Wednesday, December 01, 2010
caregiver or carer
Alas! the barrier of a common language. In North America, we are “caregivers”, everywhere else in the English speaking world we are “carers”.
Communicating between or with similar caregivers / carers should be helpful. Yet, secondary labels such as family, spousal, sandwich, elder, parent, child, and informal often confound rather than clarify.
Giving care is dynamic and often unique in needs. We become defined by our circumstances.
‘Juggling’ is the only phrase I have ever found to describe balancing caregiving for my wife with progressive Multiple Sclerosis while basically single parenting and raising our daughter – which has occupied 21 years of my life.
In the beginning a person struggling for independence following a life altering diagnosis or disability may bristle at unsolicited though well intended offers or labels of a family member or friend as their carer / caregiver.
On the other end of the spectrum, when progression evolves to the care facility era are you still a caregiver / carer?
When some of us become legally empowered to make decisions for another, it’s odd that neither the word guardian nor advocate involves the root word ‘care’.
Regardless of labels or situation I believe we share some common denominators.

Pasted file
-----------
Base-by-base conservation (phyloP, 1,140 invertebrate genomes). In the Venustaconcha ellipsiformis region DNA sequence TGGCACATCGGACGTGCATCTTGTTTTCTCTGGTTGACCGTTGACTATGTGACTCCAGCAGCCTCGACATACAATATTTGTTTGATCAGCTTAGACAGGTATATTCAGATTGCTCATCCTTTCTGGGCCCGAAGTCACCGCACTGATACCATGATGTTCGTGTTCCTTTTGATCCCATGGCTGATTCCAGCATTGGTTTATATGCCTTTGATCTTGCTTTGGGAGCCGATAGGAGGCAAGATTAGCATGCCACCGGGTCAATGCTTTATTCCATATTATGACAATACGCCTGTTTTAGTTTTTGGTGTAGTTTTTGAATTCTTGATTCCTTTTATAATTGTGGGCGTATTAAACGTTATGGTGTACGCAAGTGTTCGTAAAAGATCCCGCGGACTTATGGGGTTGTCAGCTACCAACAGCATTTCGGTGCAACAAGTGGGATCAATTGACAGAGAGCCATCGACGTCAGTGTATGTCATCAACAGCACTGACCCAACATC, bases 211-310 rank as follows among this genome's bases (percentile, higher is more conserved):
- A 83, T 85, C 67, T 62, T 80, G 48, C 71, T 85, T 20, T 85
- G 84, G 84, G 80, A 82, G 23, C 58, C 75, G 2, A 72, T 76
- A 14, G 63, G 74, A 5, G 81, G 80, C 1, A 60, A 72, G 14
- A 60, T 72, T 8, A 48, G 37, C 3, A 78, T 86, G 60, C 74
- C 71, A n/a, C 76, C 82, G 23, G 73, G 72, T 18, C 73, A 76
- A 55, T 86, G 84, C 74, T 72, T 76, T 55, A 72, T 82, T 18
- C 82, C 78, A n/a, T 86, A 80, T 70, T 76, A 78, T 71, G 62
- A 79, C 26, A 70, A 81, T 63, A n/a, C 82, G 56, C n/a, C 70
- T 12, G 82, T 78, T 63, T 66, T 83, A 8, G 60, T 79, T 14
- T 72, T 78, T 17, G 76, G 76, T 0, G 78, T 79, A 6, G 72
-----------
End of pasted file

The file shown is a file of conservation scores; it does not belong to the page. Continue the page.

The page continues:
The carer / caregiver chooses to step forward as sentinel. There is no lengthy deliberation over how to care, how to spend money on care, and the future of care.
I believe we can all agree that we are the ‘hands on’ family or friends of an individual who needs help with his or her activities of daily living.
I believe most of us feel we are alone.
We have no secret handshake. There will be no gold watch, no retirement plan. We cannot even agree on what we are called.
Most important, we’ve chosen to turn from ordinary people to something different.
Tonight, Patti and I sat sipping hot chocolate while snow flurries danced around us. While Patti’s memory of the moment melted with the snow, I couldn’t help but reflect perhaps we caregivers / carers are like snowflakes and no two are the same.
Special thanks to Elder Depot Caregiver's Corner for
by Patrick Leer
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